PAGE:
Industry-leading tympanometers

Handheld and desktop tympanometers designed to fulfil the need of audiologists and hearing health care professionals. Designed to assess the middle ear (tympanic membrane) by measuring air pressure changes at the eardrum.


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  • otowave-102-c_thumbnail

    Otowave 102-C

    Handheld screening tympanometer with docking station

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  • otowave-102_thumbnail

    Otowave 102

    Handheld and portable screening tympanometer

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  • otowave-202_thumbnail

    Otowave 202

    Portable diagnostic tympanometer with handheld probe

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  • otowave-302

    Otowave 302

    Desktop diagnostic tympanometer with handheld probe

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Frequently asked questions

  • What is a tympanometer?

    A tympanometer is an instrument that measures the pathology of the middle ear, including the ear drum. It is often referred to as a middle ear analyser, impedance or admittance meter, as the so-called tympanometry measurement is only one part of the entire middle ear assessment. Further tests include measurement of the interaural muscles (acoustic reflex, decay and latency tests) as well as eustachian tube tests. 

    What is a tympanometer used for?

    Tympanometers are used in the identification of: 

    • Middle ear effusion (Otitis media) 
    • Perforation or cicatrisation of the ear drum
    • Ear grommets
    • Eustachian tube dysfunction
    • Tympanosclerosis
    • Otosclerosis
    • Cholesteatoma

    What is a tympanogram?

    When the eardrum is activated by a sound wave, part of the sound is absorbed and sent through the middle ear, while the other part of the sound wave is reflected. Following a tympanometry test, a tympanogram is a graphic representation of how the eardrum moves in response to the air pressure in the ear canal. The following data is obtained from tympanogram:

    • Compliance with the middle ear system
    • Ear canal volume
    • Middle ear pressure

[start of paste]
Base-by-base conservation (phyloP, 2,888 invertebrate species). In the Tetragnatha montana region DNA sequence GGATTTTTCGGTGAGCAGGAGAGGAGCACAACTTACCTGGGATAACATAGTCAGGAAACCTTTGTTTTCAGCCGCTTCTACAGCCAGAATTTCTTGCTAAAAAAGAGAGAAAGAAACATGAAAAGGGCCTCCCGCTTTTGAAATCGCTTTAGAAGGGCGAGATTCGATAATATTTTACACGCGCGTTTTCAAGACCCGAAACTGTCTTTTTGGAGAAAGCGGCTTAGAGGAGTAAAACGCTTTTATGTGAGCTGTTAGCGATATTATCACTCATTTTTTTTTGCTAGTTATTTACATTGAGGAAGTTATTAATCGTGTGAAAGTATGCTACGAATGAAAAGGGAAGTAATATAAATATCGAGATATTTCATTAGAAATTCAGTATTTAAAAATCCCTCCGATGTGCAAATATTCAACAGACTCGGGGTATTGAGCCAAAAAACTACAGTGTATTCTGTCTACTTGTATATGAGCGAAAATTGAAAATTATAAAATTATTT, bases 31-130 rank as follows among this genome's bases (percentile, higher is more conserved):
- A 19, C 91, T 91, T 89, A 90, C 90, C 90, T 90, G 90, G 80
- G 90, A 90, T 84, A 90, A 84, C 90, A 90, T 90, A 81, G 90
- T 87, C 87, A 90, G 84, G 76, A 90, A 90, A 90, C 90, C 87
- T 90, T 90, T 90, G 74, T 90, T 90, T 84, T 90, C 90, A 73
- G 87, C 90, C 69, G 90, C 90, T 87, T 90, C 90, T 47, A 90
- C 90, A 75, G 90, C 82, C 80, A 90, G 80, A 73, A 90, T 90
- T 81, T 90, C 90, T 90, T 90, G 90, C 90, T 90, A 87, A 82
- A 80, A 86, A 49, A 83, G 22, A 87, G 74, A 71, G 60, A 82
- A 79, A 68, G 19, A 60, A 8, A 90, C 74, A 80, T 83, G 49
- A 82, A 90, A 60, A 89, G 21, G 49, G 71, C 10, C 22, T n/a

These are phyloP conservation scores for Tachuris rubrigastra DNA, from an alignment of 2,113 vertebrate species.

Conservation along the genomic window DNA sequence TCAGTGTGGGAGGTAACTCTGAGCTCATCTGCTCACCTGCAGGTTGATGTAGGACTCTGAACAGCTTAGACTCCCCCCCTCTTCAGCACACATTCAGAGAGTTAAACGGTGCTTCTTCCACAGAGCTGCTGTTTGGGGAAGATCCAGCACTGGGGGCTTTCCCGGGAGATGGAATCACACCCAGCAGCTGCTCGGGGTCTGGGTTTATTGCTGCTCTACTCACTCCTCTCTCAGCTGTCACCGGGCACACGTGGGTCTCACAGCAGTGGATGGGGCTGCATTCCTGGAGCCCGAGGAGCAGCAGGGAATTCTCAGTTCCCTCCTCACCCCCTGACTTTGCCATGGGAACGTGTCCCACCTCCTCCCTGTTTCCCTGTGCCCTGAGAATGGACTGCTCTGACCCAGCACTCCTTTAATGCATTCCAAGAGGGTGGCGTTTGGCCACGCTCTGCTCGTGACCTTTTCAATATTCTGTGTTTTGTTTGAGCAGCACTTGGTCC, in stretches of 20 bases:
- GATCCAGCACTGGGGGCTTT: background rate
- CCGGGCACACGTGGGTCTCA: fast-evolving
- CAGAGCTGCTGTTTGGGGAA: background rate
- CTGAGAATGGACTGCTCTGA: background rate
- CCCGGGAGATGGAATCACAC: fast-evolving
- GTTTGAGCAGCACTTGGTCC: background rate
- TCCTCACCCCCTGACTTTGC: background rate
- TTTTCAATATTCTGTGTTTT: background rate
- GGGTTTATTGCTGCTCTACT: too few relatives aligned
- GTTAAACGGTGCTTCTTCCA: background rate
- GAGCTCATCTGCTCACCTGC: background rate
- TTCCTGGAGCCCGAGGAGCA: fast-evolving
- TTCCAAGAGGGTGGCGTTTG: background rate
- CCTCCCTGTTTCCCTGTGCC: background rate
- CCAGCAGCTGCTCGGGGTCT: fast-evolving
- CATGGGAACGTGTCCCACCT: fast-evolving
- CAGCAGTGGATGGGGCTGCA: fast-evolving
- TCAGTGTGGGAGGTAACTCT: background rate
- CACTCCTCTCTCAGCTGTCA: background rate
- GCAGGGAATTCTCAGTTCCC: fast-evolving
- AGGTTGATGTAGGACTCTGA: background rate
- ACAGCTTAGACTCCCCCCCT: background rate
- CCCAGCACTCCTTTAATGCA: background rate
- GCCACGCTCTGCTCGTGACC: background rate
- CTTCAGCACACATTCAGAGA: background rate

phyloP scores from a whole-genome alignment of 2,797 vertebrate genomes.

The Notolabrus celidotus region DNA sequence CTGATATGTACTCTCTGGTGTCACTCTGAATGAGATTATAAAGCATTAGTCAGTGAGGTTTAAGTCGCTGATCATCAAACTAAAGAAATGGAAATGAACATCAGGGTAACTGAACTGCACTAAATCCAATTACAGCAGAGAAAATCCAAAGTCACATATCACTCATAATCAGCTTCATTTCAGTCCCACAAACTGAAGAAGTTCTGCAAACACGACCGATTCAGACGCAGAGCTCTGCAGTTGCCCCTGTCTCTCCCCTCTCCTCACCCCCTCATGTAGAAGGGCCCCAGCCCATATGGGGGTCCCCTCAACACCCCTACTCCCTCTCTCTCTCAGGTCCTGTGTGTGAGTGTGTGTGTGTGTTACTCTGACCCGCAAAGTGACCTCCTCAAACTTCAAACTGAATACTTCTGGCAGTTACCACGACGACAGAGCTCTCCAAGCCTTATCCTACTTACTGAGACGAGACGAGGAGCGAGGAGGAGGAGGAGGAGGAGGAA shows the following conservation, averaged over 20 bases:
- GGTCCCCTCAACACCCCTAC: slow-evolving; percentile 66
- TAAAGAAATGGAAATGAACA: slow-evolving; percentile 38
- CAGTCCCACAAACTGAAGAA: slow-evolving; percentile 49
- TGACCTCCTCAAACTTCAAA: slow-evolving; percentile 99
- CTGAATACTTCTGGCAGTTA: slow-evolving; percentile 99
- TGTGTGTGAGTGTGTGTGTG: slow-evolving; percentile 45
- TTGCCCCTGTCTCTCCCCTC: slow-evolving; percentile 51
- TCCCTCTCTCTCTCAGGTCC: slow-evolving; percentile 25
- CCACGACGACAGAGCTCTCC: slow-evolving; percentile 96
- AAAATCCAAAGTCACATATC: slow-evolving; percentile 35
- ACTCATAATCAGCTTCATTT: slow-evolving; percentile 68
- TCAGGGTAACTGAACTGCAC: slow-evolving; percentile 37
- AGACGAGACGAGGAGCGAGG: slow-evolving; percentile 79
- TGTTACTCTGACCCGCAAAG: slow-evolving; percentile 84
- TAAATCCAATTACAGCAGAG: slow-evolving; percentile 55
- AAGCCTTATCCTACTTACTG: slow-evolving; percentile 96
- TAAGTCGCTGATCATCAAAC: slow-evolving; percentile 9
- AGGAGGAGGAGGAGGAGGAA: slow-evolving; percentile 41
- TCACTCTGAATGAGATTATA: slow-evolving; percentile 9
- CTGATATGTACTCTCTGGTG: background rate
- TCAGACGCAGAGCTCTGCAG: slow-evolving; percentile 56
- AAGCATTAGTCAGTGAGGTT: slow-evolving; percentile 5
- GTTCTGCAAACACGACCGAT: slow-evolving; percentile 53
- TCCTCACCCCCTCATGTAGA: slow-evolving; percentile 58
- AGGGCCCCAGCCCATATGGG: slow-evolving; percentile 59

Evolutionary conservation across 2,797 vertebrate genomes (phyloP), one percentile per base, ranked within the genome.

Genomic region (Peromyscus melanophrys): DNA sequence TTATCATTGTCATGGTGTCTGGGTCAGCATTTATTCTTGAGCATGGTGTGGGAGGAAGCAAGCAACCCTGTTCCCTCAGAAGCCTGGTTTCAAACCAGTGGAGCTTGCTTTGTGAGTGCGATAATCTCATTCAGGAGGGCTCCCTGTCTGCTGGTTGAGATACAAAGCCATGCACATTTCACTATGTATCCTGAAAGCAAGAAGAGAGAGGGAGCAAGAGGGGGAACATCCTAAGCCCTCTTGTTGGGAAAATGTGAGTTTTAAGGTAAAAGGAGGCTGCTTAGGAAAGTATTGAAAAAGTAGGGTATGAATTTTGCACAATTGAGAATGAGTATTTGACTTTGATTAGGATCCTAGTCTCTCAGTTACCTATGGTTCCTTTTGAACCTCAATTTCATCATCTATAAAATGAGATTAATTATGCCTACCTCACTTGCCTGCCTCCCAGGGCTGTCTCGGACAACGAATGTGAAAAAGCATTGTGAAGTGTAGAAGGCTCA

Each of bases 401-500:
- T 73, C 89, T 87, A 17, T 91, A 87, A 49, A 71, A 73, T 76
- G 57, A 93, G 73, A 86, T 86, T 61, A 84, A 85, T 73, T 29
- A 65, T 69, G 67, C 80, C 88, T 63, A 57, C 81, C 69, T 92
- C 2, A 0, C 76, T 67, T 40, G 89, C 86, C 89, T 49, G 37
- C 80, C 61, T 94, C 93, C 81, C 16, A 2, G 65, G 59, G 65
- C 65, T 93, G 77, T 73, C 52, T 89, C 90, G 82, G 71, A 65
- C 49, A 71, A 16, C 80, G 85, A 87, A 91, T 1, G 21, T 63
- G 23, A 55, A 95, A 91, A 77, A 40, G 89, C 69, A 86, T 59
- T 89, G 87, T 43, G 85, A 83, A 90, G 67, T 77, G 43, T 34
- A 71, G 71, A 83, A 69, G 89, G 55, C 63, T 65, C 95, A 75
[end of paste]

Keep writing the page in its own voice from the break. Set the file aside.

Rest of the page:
• Pattern correlated with various disorders
  • What is tympanometry?

    First developed in the 1950's, tympanometry is an objective measurement used to evaluate the condition of the middle ear eardrum and the conduction bones by creating variations of air pressure in the ear canal (1Terkildsen et al.). Since then, the test technique has further developed and become a common part of the audiological test routine.

    1Terkildsen, K. and K.A. Thomsen (1959). The influence of pressure variations on the impedance measuring bridge for clinical use. J. Laryngol. Otol. 73, 409-418.

    What is an acoustic reflex measurement?

    Just like tympanometry measurements, a probe is inserted into the ear canal. While playing a continues probe tone, short test signals (e.g. 0.5, 1 or 2kHz) are presented at levels of 70 - 100dB, triggering the stapes muscle to contract.

    Through this contraction, the ossicular chain and ear drum stiffens as well, leading to a measurable decrease of compliance in the ear canal. The acoustic reflex is measurable in both ears (ipsilateral and contralateral).

    Why measure acoustic reflexes?

    Acoustic reflexes are regularly used in audiological testing and measure the stapedius and the tensor tympani reflex generated eardrum movement in response to intense sound. Acoustic reflex measurements provide feedback on:

    • Type and degree of hearing loss (conductive, sensory, neural)
    • Injury of the facial nerve or vestibulocochlear nerve
    • Otosclerosis